- I send and receive emails from friends or relatives quite a bit throughout the day, but it’s no big deal. Everybody does.
- If I arrive at work on time and am available at my desk in case a real emergency comes up, I’m doing my job.
- I play DVD’s or have the TV on with a game or the soaps in my office, but I’m still working.
- I keep my door closed a lot of the time, but I need my privacy in order to focus. It’s nobody’s business what’s on my screen and I don’t like people sneaking up on me.
- Everybody checks their eBay auctions at work.
- Supervisors should not monitor Internet or email usage. We’re adults and professionals and should be treated accordingly.
- I have changed the date and/or time on my computer to beat the system (to close a request on time, for example), but only when I felt completely justified.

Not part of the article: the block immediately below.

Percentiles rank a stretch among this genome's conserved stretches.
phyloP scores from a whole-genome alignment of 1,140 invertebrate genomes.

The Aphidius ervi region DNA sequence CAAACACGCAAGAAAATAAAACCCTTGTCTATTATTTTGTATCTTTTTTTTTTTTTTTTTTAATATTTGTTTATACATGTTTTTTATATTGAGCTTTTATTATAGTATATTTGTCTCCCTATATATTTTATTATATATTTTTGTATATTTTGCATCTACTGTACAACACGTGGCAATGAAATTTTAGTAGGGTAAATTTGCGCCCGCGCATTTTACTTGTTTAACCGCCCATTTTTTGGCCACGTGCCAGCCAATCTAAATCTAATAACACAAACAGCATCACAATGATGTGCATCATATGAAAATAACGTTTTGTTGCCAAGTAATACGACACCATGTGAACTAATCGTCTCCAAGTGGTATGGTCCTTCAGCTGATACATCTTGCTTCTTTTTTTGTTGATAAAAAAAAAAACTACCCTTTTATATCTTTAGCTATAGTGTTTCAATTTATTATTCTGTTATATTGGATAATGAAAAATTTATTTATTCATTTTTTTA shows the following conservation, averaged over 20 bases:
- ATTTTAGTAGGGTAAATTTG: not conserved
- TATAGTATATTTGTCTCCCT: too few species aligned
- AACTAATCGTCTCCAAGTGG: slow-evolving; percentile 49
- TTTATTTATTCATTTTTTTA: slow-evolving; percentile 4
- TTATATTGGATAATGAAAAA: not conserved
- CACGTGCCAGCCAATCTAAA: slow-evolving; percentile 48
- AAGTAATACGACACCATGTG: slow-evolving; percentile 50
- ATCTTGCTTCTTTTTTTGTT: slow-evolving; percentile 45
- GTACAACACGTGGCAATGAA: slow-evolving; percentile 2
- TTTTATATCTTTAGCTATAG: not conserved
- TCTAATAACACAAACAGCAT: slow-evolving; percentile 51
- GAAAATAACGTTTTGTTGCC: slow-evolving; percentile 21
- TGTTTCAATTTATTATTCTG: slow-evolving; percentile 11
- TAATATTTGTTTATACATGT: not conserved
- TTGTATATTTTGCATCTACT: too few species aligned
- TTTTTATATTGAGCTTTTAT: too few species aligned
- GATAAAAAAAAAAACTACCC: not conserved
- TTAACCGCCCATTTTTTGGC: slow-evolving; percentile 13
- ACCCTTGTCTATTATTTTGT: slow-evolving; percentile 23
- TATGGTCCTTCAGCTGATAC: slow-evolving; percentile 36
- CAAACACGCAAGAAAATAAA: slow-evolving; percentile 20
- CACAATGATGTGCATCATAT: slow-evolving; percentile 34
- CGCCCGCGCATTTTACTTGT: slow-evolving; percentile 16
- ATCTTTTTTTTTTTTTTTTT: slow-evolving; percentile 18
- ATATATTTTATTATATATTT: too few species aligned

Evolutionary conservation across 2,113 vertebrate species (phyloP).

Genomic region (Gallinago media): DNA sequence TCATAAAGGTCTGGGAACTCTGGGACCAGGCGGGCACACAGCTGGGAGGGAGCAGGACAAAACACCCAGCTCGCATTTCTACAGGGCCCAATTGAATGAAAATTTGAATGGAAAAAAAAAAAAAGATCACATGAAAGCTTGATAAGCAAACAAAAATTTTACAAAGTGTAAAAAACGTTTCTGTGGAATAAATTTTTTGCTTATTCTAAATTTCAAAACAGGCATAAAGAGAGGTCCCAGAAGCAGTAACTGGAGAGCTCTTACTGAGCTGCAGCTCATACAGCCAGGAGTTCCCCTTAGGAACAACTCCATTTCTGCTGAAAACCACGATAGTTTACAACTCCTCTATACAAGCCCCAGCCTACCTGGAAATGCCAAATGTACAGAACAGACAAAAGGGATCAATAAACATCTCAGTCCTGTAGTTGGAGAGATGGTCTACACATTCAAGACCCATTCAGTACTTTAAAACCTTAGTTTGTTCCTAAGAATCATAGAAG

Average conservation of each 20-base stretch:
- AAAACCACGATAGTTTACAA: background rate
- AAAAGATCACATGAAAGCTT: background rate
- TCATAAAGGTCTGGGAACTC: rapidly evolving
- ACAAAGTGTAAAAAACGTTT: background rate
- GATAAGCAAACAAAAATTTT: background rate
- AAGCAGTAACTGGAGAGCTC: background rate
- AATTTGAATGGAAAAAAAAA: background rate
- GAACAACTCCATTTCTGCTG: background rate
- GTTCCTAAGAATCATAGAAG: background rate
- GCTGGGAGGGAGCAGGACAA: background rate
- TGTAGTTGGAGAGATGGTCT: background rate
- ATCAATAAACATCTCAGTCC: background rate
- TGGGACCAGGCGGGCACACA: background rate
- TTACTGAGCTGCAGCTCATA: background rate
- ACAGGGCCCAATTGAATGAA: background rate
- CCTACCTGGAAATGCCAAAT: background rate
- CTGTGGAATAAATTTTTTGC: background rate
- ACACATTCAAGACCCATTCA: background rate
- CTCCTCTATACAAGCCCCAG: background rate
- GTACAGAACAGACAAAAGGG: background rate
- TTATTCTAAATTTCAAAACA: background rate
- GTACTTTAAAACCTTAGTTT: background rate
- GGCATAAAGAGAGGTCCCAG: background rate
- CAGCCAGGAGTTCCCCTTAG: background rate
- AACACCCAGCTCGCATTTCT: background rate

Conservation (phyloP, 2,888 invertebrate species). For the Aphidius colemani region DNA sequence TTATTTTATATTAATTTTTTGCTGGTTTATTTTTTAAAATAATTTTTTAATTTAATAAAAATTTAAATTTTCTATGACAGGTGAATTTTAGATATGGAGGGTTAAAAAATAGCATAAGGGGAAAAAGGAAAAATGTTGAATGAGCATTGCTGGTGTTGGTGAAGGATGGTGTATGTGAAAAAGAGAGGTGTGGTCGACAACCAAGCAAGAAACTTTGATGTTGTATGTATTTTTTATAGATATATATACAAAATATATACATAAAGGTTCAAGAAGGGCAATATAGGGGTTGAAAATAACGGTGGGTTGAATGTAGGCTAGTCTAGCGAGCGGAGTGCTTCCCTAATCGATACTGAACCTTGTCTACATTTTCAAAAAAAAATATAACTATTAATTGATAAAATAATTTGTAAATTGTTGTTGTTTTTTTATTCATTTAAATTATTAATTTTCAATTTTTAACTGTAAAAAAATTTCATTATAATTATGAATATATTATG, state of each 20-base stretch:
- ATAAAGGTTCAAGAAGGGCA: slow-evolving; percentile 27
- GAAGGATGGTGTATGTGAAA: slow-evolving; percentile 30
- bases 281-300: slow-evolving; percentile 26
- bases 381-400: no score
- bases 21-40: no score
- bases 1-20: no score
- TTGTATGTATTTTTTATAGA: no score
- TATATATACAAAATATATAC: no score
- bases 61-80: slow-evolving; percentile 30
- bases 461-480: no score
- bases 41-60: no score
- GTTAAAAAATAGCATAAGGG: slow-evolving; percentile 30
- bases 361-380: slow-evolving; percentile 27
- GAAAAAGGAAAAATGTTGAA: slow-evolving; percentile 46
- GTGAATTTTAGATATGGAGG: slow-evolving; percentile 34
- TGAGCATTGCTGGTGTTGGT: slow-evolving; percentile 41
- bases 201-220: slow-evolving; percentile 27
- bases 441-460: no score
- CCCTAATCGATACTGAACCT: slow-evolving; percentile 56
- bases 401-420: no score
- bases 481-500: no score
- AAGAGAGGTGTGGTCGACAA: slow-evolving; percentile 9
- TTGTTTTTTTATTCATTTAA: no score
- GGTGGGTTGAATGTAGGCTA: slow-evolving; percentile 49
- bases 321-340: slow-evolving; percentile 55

- I have hard-coded a program or "zapped" data off the record for a quick fix when I was in a hurry and couldn’t figure out the real solution.
- I don’t feel compelled to share everything I’ve learned through sweat and hard work with my coworkers, even if that means they have trouble supporting my code.
- Coding standards are really for newbies and incompetents. At a certain point, a professional should be able to exercise judgment and use his/her own personal style.
- I’ve used my system administrator rights to query a database for information I didn’t need for my job, but I just wanted to know for personal reasons.